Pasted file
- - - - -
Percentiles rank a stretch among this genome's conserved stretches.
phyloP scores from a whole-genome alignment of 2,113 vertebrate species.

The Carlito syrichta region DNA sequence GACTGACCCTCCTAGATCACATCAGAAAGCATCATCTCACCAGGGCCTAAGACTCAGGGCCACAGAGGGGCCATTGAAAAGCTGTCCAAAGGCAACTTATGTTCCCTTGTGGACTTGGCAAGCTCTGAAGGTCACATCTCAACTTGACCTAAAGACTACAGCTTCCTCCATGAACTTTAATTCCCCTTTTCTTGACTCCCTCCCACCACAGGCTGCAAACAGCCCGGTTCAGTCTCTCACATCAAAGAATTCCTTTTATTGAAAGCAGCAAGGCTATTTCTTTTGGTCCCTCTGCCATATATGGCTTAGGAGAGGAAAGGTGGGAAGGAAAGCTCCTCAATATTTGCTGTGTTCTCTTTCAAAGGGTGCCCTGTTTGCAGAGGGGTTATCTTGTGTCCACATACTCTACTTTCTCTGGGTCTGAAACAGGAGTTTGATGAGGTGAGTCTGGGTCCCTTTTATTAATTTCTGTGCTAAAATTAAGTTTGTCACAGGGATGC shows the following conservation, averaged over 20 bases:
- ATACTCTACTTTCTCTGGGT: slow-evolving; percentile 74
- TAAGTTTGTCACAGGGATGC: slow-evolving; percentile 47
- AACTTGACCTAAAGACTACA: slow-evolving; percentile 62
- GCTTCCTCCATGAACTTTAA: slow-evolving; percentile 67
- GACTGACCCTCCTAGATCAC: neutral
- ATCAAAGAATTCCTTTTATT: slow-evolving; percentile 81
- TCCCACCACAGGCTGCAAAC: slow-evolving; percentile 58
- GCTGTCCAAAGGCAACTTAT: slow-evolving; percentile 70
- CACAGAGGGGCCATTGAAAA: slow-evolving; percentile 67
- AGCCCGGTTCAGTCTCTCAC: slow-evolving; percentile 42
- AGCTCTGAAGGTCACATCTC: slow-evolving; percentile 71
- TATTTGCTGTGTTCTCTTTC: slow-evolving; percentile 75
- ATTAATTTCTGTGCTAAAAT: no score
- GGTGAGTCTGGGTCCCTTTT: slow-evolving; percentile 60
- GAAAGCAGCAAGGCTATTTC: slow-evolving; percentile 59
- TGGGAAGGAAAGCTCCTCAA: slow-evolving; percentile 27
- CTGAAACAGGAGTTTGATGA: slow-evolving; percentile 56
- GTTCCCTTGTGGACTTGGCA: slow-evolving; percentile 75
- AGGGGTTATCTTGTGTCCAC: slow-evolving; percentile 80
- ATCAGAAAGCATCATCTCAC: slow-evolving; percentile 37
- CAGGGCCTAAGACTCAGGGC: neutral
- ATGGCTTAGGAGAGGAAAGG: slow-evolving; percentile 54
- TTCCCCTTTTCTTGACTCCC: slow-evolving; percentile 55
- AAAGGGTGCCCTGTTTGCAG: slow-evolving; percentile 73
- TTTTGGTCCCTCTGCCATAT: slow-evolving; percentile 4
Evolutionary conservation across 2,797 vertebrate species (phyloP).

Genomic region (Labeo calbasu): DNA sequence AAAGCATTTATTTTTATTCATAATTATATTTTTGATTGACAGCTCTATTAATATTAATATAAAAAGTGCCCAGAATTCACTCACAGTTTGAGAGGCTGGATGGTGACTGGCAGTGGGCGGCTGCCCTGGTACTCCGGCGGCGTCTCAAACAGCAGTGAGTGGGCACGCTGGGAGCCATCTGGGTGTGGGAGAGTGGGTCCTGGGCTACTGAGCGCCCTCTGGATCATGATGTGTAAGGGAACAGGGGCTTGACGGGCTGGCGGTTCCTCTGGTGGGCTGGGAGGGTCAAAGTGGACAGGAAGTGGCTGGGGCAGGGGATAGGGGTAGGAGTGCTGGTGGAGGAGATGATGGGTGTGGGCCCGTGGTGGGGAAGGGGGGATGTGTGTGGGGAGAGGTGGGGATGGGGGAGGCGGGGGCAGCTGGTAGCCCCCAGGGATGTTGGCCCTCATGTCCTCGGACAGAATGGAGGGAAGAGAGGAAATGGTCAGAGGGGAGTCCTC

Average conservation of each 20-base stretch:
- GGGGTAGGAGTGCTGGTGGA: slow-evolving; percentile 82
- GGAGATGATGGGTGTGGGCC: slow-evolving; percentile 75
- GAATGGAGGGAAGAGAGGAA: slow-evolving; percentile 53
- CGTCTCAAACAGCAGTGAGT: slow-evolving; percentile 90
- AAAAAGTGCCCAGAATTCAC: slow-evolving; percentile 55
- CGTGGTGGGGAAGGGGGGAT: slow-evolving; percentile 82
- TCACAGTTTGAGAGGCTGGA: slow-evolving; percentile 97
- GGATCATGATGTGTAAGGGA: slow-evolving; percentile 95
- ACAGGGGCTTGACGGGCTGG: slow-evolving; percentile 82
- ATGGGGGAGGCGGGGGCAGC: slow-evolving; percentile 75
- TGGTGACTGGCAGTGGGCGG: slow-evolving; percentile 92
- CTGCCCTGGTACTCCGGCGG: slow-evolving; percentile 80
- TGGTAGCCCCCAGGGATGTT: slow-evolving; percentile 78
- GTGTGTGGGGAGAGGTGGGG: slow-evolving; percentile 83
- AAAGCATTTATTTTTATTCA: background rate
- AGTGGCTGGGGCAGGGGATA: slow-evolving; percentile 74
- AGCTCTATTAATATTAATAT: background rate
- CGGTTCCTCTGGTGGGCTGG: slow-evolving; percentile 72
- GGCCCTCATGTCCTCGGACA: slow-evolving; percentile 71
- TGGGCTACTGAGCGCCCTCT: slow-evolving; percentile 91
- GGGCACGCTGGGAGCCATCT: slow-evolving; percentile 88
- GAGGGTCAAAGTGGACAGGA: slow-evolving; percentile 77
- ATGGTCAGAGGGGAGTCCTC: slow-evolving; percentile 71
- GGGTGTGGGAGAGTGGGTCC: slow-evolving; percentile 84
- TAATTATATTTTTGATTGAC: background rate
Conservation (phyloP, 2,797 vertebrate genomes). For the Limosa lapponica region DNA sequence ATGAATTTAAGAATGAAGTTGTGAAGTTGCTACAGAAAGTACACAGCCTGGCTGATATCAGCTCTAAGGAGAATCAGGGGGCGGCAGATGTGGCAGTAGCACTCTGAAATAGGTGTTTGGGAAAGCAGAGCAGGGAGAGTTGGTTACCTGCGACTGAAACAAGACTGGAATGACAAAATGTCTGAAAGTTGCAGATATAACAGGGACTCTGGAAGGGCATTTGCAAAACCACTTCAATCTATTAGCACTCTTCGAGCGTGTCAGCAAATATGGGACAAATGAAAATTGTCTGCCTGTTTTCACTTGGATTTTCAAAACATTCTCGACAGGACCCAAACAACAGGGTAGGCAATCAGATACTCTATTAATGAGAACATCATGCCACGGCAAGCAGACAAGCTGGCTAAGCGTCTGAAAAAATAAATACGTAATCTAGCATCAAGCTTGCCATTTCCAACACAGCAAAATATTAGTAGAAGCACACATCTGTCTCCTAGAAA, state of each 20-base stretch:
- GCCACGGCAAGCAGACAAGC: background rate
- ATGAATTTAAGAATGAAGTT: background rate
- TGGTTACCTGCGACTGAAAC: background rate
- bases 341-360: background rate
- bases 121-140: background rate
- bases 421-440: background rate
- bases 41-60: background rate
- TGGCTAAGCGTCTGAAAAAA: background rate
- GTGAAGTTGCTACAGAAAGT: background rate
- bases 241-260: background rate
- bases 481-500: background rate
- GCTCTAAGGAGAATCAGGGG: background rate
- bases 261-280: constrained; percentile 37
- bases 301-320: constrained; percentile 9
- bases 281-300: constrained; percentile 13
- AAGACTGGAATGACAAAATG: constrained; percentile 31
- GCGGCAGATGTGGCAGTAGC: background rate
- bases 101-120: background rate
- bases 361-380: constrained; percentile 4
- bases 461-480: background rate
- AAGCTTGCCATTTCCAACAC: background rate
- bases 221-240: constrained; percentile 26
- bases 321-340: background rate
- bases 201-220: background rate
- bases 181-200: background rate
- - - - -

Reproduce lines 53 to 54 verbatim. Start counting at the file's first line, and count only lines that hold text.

- GAGGGTCAAAGTGGACAGGA: slow-evolving; percentile 77
- ATGGTCAGAGGGGAGTCCTC: slow-evolving; percentile 71